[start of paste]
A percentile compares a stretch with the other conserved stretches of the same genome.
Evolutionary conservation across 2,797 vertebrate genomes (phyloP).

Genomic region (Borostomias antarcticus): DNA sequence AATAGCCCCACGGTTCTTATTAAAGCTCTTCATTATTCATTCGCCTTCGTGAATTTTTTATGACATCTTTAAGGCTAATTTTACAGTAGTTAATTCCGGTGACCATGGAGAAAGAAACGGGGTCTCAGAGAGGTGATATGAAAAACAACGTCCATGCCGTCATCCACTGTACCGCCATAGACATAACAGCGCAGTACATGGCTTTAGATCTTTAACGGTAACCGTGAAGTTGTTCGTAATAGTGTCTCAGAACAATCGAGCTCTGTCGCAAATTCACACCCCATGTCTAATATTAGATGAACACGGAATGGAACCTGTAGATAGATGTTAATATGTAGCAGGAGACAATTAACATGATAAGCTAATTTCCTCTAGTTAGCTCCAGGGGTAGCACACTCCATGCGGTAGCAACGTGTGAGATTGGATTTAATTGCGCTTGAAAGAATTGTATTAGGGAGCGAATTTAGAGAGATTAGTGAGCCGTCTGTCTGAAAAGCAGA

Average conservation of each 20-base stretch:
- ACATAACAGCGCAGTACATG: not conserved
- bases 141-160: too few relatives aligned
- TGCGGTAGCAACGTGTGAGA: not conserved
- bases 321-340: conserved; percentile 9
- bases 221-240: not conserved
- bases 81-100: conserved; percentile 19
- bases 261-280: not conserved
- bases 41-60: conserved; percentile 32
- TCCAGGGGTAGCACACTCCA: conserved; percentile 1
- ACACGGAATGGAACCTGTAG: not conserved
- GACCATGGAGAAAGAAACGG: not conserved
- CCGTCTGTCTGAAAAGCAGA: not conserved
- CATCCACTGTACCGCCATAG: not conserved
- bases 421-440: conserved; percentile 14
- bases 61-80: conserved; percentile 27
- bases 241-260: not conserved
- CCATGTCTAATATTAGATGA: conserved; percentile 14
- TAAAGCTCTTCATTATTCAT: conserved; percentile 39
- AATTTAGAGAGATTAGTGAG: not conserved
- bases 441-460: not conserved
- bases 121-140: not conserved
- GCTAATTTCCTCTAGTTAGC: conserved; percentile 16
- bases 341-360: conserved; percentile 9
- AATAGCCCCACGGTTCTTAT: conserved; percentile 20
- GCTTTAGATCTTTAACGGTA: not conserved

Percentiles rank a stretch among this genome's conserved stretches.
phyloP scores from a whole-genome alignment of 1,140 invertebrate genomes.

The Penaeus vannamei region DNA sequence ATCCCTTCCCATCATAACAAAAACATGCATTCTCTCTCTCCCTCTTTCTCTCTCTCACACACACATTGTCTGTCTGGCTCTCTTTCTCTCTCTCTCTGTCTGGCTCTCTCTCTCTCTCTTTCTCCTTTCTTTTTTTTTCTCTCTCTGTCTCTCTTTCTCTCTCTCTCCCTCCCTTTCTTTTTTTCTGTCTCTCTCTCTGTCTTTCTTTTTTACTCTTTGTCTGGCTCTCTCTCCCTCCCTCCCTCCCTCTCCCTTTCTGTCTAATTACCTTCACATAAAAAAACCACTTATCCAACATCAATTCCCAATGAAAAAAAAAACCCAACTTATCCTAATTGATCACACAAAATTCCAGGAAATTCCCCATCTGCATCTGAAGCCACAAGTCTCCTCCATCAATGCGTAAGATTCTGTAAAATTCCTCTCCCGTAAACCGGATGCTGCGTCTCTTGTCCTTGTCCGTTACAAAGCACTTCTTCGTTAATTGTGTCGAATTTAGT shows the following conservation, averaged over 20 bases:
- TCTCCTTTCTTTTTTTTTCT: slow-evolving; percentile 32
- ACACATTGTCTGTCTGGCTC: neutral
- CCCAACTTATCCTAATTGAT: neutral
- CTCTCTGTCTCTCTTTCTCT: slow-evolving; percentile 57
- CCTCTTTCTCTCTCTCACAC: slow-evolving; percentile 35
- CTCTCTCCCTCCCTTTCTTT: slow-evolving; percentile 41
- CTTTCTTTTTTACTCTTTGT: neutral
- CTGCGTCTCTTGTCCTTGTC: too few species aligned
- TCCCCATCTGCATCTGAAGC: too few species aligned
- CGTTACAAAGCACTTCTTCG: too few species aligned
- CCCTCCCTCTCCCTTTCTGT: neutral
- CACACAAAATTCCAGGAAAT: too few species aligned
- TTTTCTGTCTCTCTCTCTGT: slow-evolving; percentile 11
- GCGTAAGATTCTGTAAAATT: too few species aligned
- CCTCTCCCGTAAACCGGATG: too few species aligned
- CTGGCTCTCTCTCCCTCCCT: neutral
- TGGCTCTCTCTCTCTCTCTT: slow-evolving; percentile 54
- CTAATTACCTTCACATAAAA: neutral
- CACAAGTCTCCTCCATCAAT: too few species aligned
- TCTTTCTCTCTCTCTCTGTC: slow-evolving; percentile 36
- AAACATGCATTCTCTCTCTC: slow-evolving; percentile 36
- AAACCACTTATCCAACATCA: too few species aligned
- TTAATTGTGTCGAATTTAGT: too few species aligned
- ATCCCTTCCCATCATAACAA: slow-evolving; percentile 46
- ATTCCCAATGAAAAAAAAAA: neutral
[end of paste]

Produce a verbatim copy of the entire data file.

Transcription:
A percentile compares a stretch with the other conserved stretches of the same genome.
Evolutionary conservation across 2,797 vertebrate genomes (phyloP).

Genomic region (Borostomias antarcticus): DNA sequence AATAGCCCCACGGTTCTTATTAAAGCTCTTCATTATTCATTCGCCTTCGTGAATTTTTTATGACATCTTTAAGGCTAATTTTACAGTAGTTAATTCCGGTGACCATGGAGAAAGAAACGGGGTCTCAGAGAGGTGATATGAAAAACAACGTCCATGCCGTCATCCACTGTACCGCCATAGACATAACAGCGCAGTACATGGCTTTAGATCTTTAACGGTAACCGTGAAGTTGTTCGTAATAGTGTCTCAGAACAATCGAGCTCTGTCGCAAATTCACACCCCATGTCTAATATTAGATGAACACGGAATGGAACCTGTAGATAGATGTTAATATGTAGCAGGAGACAATTAACATGATAAGCTAATTTCCTCTAGTTAGCTCCAGGGGTAGCACACTCCATGCGGTAGCAACGTGTGAGATTGGATTTAATTGCGCTTGAAAGAATTGTATTAGGGAGCGAATTTAGAGAGATTAGTGAGCCGTCTGTCTGAAAAGCAGA

Average conservation of each 20-base stretch:
- ACATAACAGCGCAGTACATG: not conserved
- bases 141-160: too few relatives aligned
- TGCGGTAGCAACGTGTGAGA: not conserved
- bases 321-340: conserved; percentile 9
- bases 221-240: not conserved
- bases 81-100: conserved; percentile 19
- bases 261-280: not conserved
- bases 41-60: conserved; percentile 32
- TCCAGGGGTAGCACACTCCA: conserved; percentile 1
- ACACGGAATGGAACCTGTAG: not conserved
- GACCATGGAGAAAGAAACGG: not conserved
- CCGTCTGTCTGAAAAGCAGA: not conserved
- CATCCACTGTACCGCCATAG: not conserved
- bases 421-440: conserved; percentile 14
- bases 61-80: conserved; percentile 27
- bases 241-260: not conserved
- CCATGTCTAATATTAGATGA: conserved; percentile 14
- TAAAGCTCTTCATTATTCAT: conserved; percentile 39
- AATTTAGAGAGATTAGTGAG: not conserved
- bases 441-460: not conserved
- bases 121-140: not conserved
- GCTAATTTCCTCTAGTTAGC: conserved; percentile 16
- bases 341-360: conserved; percentile 9
- AATAGCCCCACGGTTCTTAT: conserved; percentile 20
- GCTTTAGATCTTTAACGGTA: not conserved

Percentiles rank a stretch among this genome's conserved stretches.
phyloP scores from a whole-genome alignment of 1,140 invertebrate genomes.

The Penaeus vannamei region DNA sequence ATCCCTTCCCATCATAACAAAAACATGCATTCTCTCTCTCCCTCTTTCTCTCTCTCACACACACATTGTCTGTCTGGCTCTCTTTCTCTCTCTCTCTGTCTGGCTCTCTCTCTCTCTCTTTCTCCTTTCTTTTTTTTTCTCTCTCTGTCTCTCTTTCTCTCTCTCTCCCTCCCTTTCTTTTTTTCTGTCTCTCTCTCTGTCTTTCTTTTTTACTCTTTGTCTGGCTCTCTCTCCCTCCCTCCCTCCCTCTCCCTTTCTGTCTAATTACCTTCACATAAAAAAACCACTTATCCAACATCAATTCCCAATGAAAAAAAAAACCCAACTTATCCTAATTGATCACACAAAATTCCAGGAAATTCCCCATCTGCATCTGAAGCCACAAGTCTCCTCCATCAATGCGTAAGATTCTGTAAAATTCCTCTCCCGTAAACCGGATGCTGCGTCTCTTGTCCTTGTCCGTTACAAAGCACTTCTTCGTTAATTGTGTCGAATTTAGT shows the following conservation, averaged over 20 bases:
- TCTCCTTTCTTTTTTTTTCT: slow-evolving; percentile 32
- ACACATTGTCTGTCTGGCTC: neutral
- CCCAACTTATCCTAATTGAT: neutral
- CTCTCTGTCTCTCTTTCTCT: slow-evolving; percentile 57
- CCTCTTTCTCTCTCTCACAC: slow-evolving; percentile 35
- CTCTCTCCCTCCCTTTCTTT: slow-evolving; percentile 41
- CTTTCTTTTTTACTCTTTGT: neutral
- CTGCGTCTCTTGTCCTTGTC: too few species aligned
- TCCCCATCTGCATCTGAAGC: too few species aligned
- CGTTACAAAGCACTTCTTCG: too few species aligned
- CCCTCCCTCTCCCTTTCTGT: neutral
- CACACAAAATTCCAGGAAAT: too few species aligned
- TTTTCTGTCTCTCTCTCTGT: slow-evolving; percentile 11
- GCGTAAGATTCTGTAAAATT: too few species aligned
- CCTCTCCCGTAAACCGGATG: too few species aligned
- CTGGCTCTCTCTCCCTCCCT: neutral
- TGGCTCTCTCTCTCTCTCTT: slow-evolving; percentile 54
- CTAATTACCTTCACATAAAA: neutral
- CACAAGTCTCCTCCATCAAT: too few species aligned
- TCTTTCTCTCTCTCTCTGTC: slow-evolving; percentile 36
- AAACATGCATTCTCTCTCTC: slow-evolving; percentile 36
- AAACCACTTATCCAACATCA: too few species aligned
- TTAATTGTGTCGAATTTAGT: too few species aligned
- ATCCCTTCCCATCATAACAA: slow-evolving; percentile 46
- ATTCCCAATGAAAAAAAAAA: neutral